If there's any small solace when starting a job search in this recession, it's the proliferation of digital technology to help you re-enter the working world. Web sites like LinkedIn.com have multiplied the number of job openings you can track and the professional contacts you can make. E-mail and smart phones make it easier to pitch yourself and set up appointments.
But think twice before picking up that BlackBerry and thumb-typing a message to the hiring manager whose e-mail address you so slyly uncovered online. In the end, landing the right job hinges on old-world skills. "The electronic piece usually just gets your foot in the door," said Dave Willmer, executive director of Robert Half Technology, a tech industry recruiting division of Menlo Park, Calif.-based staffing consultant Robert Half International.Read More
New research by the University of British Columbia confirms the link between happiness and generosity. The study shows that individuals who give to friends regularly or make charitable contributions are more fulfilled than those who don't. This is something that different faiths around the world have known for a long time. Money can indeed buy happiness, but only if you don't keep it all for yourself.
Whether you are giving of your time to mentor a person, taking the time to buy a cup of coffee for a colleague, or writing a check for your favorite non-profit organization, you're creating a sense of fulfillment that is hard to replicate. Your thoughtful gesture is likely to be appreciated by those around you. This practice is similar to building a personal network - the more you give, the happier you will be.Read More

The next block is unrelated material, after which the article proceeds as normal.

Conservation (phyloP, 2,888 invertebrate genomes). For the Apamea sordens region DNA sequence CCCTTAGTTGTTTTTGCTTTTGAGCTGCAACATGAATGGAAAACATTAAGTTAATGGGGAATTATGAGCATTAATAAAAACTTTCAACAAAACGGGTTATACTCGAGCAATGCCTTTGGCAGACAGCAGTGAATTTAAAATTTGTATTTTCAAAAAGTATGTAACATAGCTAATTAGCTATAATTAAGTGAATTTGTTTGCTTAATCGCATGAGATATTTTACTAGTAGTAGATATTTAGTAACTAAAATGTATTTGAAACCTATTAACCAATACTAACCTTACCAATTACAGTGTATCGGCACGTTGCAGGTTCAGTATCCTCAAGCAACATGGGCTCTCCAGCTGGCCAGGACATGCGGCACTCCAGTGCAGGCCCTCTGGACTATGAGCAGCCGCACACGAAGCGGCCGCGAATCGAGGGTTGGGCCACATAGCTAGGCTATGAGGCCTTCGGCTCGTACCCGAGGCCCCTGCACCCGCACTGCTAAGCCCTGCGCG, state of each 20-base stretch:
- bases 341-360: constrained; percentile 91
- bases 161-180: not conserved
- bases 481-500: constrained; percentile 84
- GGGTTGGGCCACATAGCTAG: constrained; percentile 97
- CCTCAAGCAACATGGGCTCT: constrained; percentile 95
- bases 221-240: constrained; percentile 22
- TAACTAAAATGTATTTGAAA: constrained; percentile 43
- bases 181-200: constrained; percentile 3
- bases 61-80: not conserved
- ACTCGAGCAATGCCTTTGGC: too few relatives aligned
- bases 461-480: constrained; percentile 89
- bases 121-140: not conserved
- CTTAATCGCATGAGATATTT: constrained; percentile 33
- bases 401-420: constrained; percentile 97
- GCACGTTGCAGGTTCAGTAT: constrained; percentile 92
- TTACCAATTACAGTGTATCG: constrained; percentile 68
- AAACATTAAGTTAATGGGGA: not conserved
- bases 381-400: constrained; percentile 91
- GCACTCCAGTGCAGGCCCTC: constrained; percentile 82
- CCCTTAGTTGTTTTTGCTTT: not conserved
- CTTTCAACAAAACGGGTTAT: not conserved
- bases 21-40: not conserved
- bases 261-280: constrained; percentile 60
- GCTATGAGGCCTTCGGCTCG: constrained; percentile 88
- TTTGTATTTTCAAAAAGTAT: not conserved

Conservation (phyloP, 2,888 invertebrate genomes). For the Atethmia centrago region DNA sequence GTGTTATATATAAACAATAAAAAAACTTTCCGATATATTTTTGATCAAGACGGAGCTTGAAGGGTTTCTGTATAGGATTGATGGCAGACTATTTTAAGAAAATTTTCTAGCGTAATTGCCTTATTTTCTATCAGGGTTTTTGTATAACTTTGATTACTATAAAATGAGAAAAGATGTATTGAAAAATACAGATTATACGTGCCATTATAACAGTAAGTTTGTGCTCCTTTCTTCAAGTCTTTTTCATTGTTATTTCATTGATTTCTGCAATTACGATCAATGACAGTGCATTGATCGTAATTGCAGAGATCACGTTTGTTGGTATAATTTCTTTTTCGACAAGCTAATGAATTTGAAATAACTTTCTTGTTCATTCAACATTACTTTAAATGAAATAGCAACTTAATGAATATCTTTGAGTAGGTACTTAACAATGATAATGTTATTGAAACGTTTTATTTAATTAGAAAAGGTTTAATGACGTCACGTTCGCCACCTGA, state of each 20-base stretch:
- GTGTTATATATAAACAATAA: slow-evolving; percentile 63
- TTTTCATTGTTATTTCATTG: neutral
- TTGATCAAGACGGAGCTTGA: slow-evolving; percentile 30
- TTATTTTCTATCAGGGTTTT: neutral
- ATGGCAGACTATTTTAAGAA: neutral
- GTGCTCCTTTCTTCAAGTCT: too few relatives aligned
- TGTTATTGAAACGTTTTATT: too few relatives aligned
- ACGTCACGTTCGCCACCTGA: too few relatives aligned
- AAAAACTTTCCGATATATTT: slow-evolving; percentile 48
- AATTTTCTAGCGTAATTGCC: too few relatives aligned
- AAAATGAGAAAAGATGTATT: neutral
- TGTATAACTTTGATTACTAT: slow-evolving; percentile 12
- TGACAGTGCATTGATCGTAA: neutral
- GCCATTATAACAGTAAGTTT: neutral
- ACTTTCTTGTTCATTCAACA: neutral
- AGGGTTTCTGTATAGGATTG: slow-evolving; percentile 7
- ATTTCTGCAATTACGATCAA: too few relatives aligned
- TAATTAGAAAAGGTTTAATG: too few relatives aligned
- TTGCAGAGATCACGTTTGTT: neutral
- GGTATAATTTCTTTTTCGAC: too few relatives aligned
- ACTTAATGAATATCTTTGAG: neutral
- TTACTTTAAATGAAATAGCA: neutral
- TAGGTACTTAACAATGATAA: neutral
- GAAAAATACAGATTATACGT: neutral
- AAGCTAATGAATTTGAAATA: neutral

Quick: Tell me who you are and what you do in less than a minute. What experiences do you bring to your work and how do you do your job better or differently than anybody else? In short, why should I hire or promote you, invest in you, buy from you or listen to your advice?
This drill produces an "elevator pitch," a message short enough to be delivered in the time it takes to ride from the ground floor to the executive suite. And we aren't talking Sears Tower here.Read More
Job-hunters take a lot of flack on their networking prowess, usually for one of these reasons:
1. They don't network until they need a job.
2. When they network, they immediately ask for job-search help.
3. They request introductions from people they're meeting for the first time.
If you're in the thick of a job search and you haven't spent much time or attention on your network so far, the first of these problems may be unavoidable. But you can easily avoid the other two common job-seeking-networker problems by following a few simple job-search networking rules:Read More
Trying to find a job by calling people you don't know and asking them for help probably sounds dreadful, like a cross between telemarketing and door-to-door sales. After all, nobody likes rejection, and this job-search strategy is sure to provoke a rash of apologies and unreturned phone calls.Read More